Mr Swart supported Mr Delport’s views, stating that he too could not accept the views of the Chairperson that the NPA acted outside of its mandate. He stressed that the Committee would have to engage with the Khampepe report as well as the Intelligence report, and that these reports would form the basis of the Committee’s views.
The Chairperson took note of Mr Swart’s views and stressed that the Committee was not a commission of enquiry. The onus was on the NPA to address the questions pertaining to their credibility.
Mr McCarthy stated that there had been a DSO national conference in 2008 to address the issues pertaining to the NPA’s credibility. A concerted effort had been made to run security checks. To further enhance the role and credibility of the NPA, existing procedures on information gathering were reviewed, and a manual was issued on the gathering of crime information and internal disciplinary processes.
Mr Mngwengwe commented, in relation to the mandate, that the DSO’s cases were complex. The DSO was compelled by law to follow two processes when investigating cases. Section 28(13) authorisations pertained to a scenario where the DSO suspected entities of being involved in criminal activities, but there was a lack of sufficient evidence. Section 28(1) authorisation involved a scenario that called for invasive tactics. These invasive tactics include search and checking of premises (with a court order), surveillance and close scrutiny of bank accounts. It would be decided whether the evidence obtained could be used in the courts.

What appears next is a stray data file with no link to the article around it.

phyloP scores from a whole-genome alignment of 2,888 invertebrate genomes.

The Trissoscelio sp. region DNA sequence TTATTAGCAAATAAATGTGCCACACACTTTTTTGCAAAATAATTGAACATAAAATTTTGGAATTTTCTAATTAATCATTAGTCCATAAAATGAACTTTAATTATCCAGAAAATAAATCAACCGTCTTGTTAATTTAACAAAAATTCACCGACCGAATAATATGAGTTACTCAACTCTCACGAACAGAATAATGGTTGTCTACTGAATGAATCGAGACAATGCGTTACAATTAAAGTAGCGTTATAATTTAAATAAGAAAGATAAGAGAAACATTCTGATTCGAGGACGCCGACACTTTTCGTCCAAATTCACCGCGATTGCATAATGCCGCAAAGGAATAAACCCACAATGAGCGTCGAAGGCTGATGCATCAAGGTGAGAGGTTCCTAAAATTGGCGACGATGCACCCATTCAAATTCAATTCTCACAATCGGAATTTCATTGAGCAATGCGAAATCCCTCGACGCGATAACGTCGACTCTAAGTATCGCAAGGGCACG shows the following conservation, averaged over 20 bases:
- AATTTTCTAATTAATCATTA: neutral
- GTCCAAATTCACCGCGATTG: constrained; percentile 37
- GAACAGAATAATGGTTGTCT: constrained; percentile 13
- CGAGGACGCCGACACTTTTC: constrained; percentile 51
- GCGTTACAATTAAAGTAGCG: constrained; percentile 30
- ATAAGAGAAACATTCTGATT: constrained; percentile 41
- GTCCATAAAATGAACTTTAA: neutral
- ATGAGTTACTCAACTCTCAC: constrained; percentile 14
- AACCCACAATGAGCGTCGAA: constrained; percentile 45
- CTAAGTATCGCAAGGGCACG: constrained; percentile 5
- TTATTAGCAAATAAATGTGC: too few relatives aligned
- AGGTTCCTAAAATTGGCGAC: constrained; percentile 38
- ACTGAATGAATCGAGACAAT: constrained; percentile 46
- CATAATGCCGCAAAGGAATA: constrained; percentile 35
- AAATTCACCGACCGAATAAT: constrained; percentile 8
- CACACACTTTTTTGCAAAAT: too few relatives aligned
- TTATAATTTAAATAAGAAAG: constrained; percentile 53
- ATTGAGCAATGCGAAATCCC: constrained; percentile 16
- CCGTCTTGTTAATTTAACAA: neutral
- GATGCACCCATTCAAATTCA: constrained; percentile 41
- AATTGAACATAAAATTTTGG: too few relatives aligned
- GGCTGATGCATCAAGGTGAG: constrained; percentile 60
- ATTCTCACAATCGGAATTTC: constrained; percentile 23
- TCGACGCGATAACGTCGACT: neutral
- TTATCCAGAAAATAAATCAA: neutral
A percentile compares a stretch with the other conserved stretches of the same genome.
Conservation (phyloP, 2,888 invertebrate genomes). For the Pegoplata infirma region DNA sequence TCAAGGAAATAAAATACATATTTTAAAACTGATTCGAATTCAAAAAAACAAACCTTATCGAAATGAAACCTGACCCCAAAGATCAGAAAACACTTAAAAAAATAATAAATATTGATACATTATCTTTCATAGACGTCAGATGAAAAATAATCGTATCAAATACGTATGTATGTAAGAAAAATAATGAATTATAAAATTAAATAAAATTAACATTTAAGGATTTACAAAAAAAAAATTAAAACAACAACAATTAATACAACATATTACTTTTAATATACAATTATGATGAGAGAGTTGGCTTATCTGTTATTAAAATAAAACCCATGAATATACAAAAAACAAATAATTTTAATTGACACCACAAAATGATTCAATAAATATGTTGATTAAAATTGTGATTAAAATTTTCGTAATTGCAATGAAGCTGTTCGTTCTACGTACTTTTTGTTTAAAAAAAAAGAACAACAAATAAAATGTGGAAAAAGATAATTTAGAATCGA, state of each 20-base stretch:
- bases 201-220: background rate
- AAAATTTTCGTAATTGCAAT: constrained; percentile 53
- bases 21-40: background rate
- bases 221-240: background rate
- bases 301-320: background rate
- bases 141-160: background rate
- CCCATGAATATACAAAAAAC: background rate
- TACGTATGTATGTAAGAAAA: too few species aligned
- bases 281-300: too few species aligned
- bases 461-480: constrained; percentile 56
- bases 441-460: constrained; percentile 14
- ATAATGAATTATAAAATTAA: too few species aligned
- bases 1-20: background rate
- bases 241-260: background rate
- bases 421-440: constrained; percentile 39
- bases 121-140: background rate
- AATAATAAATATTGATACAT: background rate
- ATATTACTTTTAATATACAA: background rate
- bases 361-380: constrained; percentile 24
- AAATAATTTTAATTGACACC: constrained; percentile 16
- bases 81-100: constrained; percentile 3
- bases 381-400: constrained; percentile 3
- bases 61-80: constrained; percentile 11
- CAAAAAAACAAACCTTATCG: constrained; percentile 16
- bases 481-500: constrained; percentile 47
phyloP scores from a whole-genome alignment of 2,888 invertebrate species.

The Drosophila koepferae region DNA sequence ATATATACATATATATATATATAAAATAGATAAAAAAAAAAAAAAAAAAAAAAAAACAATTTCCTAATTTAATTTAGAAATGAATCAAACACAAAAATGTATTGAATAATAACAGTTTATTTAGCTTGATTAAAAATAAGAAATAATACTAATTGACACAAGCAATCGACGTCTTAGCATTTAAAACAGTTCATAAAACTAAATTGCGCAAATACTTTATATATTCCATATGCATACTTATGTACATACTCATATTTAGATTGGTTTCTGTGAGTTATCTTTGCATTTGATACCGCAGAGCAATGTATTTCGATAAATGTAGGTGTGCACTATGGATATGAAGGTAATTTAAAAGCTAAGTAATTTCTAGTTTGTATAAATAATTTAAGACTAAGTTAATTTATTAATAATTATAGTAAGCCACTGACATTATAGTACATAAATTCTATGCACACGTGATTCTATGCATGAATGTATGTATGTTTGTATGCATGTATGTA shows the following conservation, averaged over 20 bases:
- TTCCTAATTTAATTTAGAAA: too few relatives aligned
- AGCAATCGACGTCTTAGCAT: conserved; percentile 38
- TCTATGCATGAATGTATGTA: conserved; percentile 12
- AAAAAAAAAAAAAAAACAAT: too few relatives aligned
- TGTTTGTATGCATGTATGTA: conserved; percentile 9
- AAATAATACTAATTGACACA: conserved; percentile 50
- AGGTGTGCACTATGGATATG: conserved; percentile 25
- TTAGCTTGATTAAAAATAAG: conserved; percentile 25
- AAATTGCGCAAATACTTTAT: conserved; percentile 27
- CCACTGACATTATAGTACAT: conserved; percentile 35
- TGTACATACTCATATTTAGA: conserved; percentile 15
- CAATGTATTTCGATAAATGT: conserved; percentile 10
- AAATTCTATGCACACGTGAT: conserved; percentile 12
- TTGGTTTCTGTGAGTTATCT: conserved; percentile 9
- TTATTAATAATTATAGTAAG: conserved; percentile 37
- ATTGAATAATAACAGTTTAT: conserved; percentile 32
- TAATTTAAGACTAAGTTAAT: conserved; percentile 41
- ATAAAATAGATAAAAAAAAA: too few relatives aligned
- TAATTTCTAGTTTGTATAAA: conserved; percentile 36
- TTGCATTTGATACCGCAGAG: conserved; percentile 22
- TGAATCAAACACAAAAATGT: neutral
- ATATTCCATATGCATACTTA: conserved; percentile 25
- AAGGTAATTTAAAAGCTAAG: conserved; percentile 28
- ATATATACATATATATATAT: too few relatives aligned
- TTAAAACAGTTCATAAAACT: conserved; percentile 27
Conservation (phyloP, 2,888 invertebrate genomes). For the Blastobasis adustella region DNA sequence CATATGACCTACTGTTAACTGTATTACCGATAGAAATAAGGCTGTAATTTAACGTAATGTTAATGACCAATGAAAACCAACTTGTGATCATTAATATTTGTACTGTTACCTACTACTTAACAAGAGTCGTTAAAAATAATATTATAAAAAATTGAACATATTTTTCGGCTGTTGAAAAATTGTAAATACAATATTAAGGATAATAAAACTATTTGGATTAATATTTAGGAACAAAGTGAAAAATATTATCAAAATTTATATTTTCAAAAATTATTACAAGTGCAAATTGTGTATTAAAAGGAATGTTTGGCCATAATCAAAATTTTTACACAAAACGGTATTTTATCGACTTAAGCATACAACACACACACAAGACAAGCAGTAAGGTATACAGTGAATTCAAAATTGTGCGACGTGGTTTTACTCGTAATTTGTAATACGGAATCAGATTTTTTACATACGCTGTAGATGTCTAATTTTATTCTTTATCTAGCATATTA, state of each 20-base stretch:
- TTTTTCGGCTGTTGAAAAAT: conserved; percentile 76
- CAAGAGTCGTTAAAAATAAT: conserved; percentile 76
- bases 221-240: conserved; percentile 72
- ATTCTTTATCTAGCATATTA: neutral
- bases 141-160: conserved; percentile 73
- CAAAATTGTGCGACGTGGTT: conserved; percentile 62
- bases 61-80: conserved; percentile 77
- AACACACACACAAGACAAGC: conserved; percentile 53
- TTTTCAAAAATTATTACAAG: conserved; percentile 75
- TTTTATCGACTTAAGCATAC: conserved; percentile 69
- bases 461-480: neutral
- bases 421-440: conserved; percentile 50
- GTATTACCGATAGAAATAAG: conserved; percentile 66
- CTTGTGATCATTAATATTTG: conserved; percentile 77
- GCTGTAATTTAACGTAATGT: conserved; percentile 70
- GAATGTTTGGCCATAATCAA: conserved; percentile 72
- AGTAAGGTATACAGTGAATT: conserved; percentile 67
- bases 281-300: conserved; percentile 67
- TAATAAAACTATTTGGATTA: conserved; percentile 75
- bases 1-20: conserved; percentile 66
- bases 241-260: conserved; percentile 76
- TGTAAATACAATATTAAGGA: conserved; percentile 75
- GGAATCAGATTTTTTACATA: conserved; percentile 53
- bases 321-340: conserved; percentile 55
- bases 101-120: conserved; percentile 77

Imam G Solomon (ANC) said that there was a need for a specialised unit in South Africa, whether it fell within or outside the S A Police Service (SAPS). He said that the idea of the NPA “choosing” its cases was a very contentious issue as it raised the notion that the DSO was the only agency fighting crime. He asked for an explanation of this.
Adv McCarthy said that the South African Police Service had its own mandate as it was the primary agent against crime, and that the DSO served as support to deal with organised crime. He outlined four intake criteria used by the DSO in choosing cases. These four criteria were organised crime, high level corruption, complex financial crimes and offences under the Prevention of Organised Crime Act (POCA).
Adv Johnson requested whether organised crime in South Africa was decreasing or increasing and what the NPA was doing in addressing the skills shortages within its ranks.
Adv McCarthy said that he preferred to table this information in a closed meeting. However, he informed the committee that every year the DSO would compile a Threat Analysis, based on seven commodities: humans, drugs, corruption, money, cars, oil or minerals, and guns. The DSO utilised this Threat Analysis to look at the various role players and could then make inroads in various other fields.